Book Review / January 3, 2021

Forged by Benedict Jacka My rating: 5 of 5 stars In this eleventh instalment of Benedict Jacka’s “Alex Verus” series, “Forged” (as aptly titled as ever!), Alex is back at fixing lots of problems. Let’s take a quick look back first, though. In “Fallen” we saw how Alex had to harden and tackle things differently than he used to. He ‘fell’ away from trying to be the nice guy and concentrated on what he felt had to be done. He picked himself up and re-emerges ‘forged’ by the blows he received and the hits he delivered. “Forged” picks up right there: Alex is back in force and at the height of his game. He quickly realises he currently has three major issues: The Council of (Light) Mages Richard Drakh, his former master (and his (former) entourage) (Dark) Anne, his (ex-?)lover, recently possessed by a Jinn To be able to solve them, he has to solve them separately because he can’t deal with all three at the same time. We get to know this ‘forged’ Alex a lot better in this penultimate book of the series: »I was left crouching, surrounded by three dead men, alone once more.« This Alex is…

2020 in books
Personal / January 1, 2021

2020 on Goodreads by Various My rating: 4 of 5 stars If you consider the fact that I usually don’t read books that have an average rating below 4.00 on GoodReads, you’ll find when looking at my year in books that I actually awarded 3.5 stars on average. That makes a lot of sense to me as 2020 has been a difficult year on many levels for me. I read the amazing “Herkunft” by Saša Stanišić, though, and that was definitely one of the highlights of my reading year. Looking things over, I remember how travel-memoir writer Tony James Slater rekindled my interest in science fiction by writing his series “The Ancient Guardians” of which I read the final instalments in 2020, e. g. Warden’s Fate. Those led me to the unforgettable “Murderbot Diaries” by Martha Wells which I’ve practically devoured! Encouraged by these reading experiences, I decided to move on to “Leviathan Wakes” of the “The Expanse” series by James S.A. Corey. I was struggling with it as you can read in my review but I came to love the characters, the world and the way Corey injects a tiny ray of hope into the bleakest of situations. I’ve…

Marion Dönhoff: Ein widerständiges Leben, von Alice Schwarzer
Book Review / December 31, 2020

Marion Dönhoff: Ein Widerständiges Leben by Alice Schwarzer My rating: 5 of 5 stars Ich kam mit Marion Gräfin Dönhoff zum ersten Mal bewußt in Berührung als ich über den 20. Juli 1944 las. Denn bereits zum ersten Jahrestag 1945 schrieb Dönhoff »In Memoriam 20. Juli 1944. Den Freunden zum Gedächtnis« über ihre Freunde aus dem Widerstand gegen Hitler, die von den Nazis ermordet worden waren.Daraus entstand ihr 1994 veröffentlichtes Buch “Um der Ehre willen. Erinnerungen an die Freunde vom 20. Juli”, das ich als überaus beachtlich empfand und dessen lebendige Schilderungen einen kleinen Einblick jenseits der Geschichtsbücher in diese Persönlichkeiten erlaubt. Die Namen – allen voran Claus Schenk Graf von Stauffenberg – sind mir wohlbekannt und doch gewinnen sie im Rahmen der behutsamen Aufarbeitung der Dönhoff’schen Erinnerungen an sie durch eine großartige Alice Schwarzer neues Profil. Ganz besonders Dönhoffs Gefährte aus Kinder- und Jugendtagen, Heinrich Graf Lehndorff. Wenn es um “Heini Lehndorff” geht, ist es das eine, um diesen Mann aus Wikipedia zu wissen. Etwas völlig anderes aber, wenn Dönhoff sich an diesen Jungen erinnert, mit dem sie auf Bäume geklettert ist, den sie im Eiskeller vergessen hat und dem sie “Kräheneier direkt ins Gesicht geprustet” hat. Die Unmittelbarkeit…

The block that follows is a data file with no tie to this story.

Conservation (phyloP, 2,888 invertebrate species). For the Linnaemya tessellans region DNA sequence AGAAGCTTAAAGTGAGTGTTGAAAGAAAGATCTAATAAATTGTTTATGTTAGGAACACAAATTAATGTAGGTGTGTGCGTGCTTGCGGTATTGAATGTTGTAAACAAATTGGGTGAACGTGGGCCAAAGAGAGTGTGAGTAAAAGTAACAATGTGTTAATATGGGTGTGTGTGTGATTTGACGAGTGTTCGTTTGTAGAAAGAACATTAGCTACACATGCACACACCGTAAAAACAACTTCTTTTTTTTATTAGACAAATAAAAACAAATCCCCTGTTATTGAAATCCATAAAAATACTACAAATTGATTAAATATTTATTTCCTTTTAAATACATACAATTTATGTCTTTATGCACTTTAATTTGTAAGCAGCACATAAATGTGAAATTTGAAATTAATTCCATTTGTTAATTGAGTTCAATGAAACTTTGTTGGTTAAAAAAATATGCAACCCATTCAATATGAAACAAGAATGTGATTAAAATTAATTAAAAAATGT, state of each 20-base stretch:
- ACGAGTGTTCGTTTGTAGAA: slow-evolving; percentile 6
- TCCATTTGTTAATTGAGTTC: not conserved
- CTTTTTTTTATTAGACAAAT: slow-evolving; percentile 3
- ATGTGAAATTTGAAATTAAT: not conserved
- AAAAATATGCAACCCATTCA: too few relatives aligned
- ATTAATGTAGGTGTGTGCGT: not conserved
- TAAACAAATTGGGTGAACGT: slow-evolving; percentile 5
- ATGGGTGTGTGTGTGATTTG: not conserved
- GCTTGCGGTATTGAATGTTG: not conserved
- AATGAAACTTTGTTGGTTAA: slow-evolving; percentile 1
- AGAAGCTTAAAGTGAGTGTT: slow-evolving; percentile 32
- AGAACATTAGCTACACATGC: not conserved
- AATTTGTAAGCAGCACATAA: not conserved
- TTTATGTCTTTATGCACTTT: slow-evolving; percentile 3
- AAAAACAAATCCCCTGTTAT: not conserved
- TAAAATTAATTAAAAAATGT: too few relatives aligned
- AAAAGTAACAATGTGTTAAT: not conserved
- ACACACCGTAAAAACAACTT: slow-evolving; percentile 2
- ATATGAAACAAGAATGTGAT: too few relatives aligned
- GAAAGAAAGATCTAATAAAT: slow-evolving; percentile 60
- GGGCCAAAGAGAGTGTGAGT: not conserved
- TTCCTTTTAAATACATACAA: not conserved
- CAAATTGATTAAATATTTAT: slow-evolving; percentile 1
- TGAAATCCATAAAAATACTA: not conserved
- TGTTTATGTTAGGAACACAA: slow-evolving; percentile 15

Faking Under the Mistletoe, by Ashley Shepherd
Book Review / December 29, 2020

Faking Under the Mistletoe by Ashley Shepherd My rating: 2 of 5 stars This was such a nice idea: A Christmas romance! Ok, the author added “office romance”, “enemies-to-lovers” and “fake dating to evoke jealousy in an ex” but if that actually had worked out, I probably would have loved it. The beginning is very promising even: The banter between our heroine, Olivia, and her grumpy boss, Asher, is amusing, sometimes even witty and almost always funny.The atmosphere is charged between both of them and had Shepherd kept doing this, added some kind of conflict to solve before the “happily ever after”, everything would have been great. »“Cozied up on the couch. Snuggled under blankets. Snow falling outside. Christmas movies. Cake. We’re living a Lifetime special.”« When I read that, I was sure this had to be great! And it was until I came to the second half of the book which manages to derail it completely… If you still want to read this book, take care, huge spoilers follow… Last and least, I do enjoy a certain amount of well-written smut in a romance. In this case, the “build up” is rather nice but (anti-)climaxes in a meagre »“Well,”…

Tuesdays with Morrie, by Mitch Albom
Book Review / December 25, 2020

Tuesdays with Morrie by Mitch Albom My rating: 2 of 5 stars When I was around the age of 18 – the age of majority in Germany – I felt like I had broken through some magical barrier to adulthood. (I hadn’t.) Now, I felt, it was my sacred duty (it wasn’t) to find out about – imagine a drum roll if you will – nothing lesser than the meaning of life itself. (Didn’t find it.) Young me contacted the most well-meaning, wisest and awe-inspiring people I knew (not my parents) and asked them indirectly what the meaning of life is. I think I received exactly one answer and that went like “You’ll have to find out for yourself.”. It took me about 20 years to figure that one out: There is no “meaning of life”. There is just what we figure out we want to do with our lives and how we live it. I have a vague idea for myself but I’m still figuring it out and I think the “figuring it out” part matters much more than the result – especially since for me, said result is always changing. Not in substance but in nuances. Along comes…